WHAT IS A TIME BANK?
I recently went to an informational session on Time Banks, where I got to hear about the philosophy behind Time Banking from its founder, Edgar Cahn. For those not familiar with the concept, Wikipedia's quick description of Time Banking is below:
Time Banking refers to a pattern of reciprocal service exchange which uses units of time as currency and is an example of an alternative economic system. A Time Bank, also known as a Service Exchange, is a community which practices time banking. The unit of currency, always valued at an hour's worth of any person's labor, used by these groups has various names, but is generally known as a Time Dollar in the U.S. and a Time Credit in the U.K. Time Banking is primarily used to provide incentives and rewards for work such as mentoring children, caring for the elderly, being neighborly--work usually done on a volunteer basis--which a pure market system devalues. Essentially, the "time" one spends providing these types of community services earns "time" that one can spend to receive services. Communities therefore use time banking as a tool to forge stronger intra-community connections, a process known as "building social capital".
Wales seems to have the most successful Time Bank so far if you'd like to learn more about a specific example. Let me assure you though, that Time Banking is not meant as a replacement for actual money - it's simply a way to provide services to a community, using the skills and passions already available within it.
THE DEEPER PHILOSOPHY
Edgar Cahn told us a story about the previous service organizations he's been involved with. Some, like the National Legal Services program, helped millions, but when the organization needed support from the community to stay alive, he was baffled at how few people answered the call for help. He knew they were grateful, but still no one stepped up. He realizes now that these organizations had been sending the wrong message, basically saying, "I have something you need, but you have nothing I need nor want nor value." So when it came time to give something back, everyone was already conditioned as a pure receiver, thinking they couldn't possibly have anything of value to offer. Time Banking sets up a different culture - a culture of reciprocity. Everyone's time is valuable and everyone has something to give. To hear this in the eloquent words of Edgar Cahn, check out the interview below (especially the part from 4:52 on).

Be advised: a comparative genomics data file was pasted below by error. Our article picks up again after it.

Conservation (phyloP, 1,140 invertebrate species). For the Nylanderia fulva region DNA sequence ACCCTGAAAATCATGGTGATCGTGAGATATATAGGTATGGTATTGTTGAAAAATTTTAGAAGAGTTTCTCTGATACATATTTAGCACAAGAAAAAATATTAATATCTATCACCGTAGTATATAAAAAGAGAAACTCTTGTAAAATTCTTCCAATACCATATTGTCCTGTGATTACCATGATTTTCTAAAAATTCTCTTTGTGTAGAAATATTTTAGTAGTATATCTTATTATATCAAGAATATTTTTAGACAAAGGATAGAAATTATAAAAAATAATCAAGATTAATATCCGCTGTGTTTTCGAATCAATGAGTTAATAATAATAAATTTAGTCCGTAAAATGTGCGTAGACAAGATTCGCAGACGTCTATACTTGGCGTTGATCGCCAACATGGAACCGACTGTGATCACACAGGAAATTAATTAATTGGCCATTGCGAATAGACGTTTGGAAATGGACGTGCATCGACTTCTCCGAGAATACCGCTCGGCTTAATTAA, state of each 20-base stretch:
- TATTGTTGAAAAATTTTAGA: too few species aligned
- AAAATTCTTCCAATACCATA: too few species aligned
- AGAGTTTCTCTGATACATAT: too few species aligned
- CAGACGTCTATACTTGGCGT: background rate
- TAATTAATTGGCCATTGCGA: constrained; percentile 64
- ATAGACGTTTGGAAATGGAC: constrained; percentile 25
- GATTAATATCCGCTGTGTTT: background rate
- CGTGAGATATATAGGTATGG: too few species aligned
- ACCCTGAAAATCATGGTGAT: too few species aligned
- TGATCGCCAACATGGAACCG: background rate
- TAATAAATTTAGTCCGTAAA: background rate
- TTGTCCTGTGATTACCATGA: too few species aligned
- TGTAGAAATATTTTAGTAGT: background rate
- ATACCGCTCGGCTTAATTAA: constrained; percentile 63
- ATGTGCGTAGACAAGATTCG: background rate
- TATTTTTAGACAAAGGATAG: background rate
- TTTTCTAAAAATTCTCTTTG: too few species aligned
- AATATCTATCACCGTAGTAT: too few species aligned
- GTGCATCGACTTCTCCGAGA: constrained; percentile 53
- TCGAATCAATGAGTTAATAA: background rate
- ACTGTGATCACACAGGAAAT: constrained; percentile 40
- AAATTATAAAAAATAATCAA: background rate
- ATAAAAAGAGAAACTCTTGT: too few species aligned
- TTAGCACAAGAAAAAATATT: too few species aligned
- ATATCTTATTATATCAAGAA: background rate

WHAT DOES THIS MEAN FOR MY CLASSROOM?
When I heard about these organizations' problems getting support from the people they serve, I realized many schools suffer from the same mistake. They provide services to students and rarely ask for anything in return. Even when we ask them to do homework, we're usually not saying, "I really appreciate you doing this work. It helps me out a lot." Instead, we send a much different message. "Do this work for your own good then I'll do you another favor by grading it and giving you feedback." This is essentially telling students that what they produce is useless - that they really have nothing to contribute to the world that's of value to anyone but themselves. Is it any wonder so many students lack motivation and even "good" students will often put homework off until the last minute?
So what can we learn from this? Well, we can make sure to give students a chance to learn in ways that do actually benefit their classroom, their school and their community, whenever possible. Yorktown High School in Arlington Virginia has a computer science program that does just that. They chose to switch their programming classes from C++ to Python, so that, among other reasons, students could more easily write applications that were actually useful. One of the students there wrote a program that allows teachers to easily submit tech problems to a group of student volunteers that fix them. So this school not only has more motivated students now, but with the help of their students, they also save a lot of money on tech support. This is an essential lesson to learn, especially now when so many schools are looking for ways to cut the budget. Let students give back. Let them contribute. Set up that culture of reciprocity and see what happens.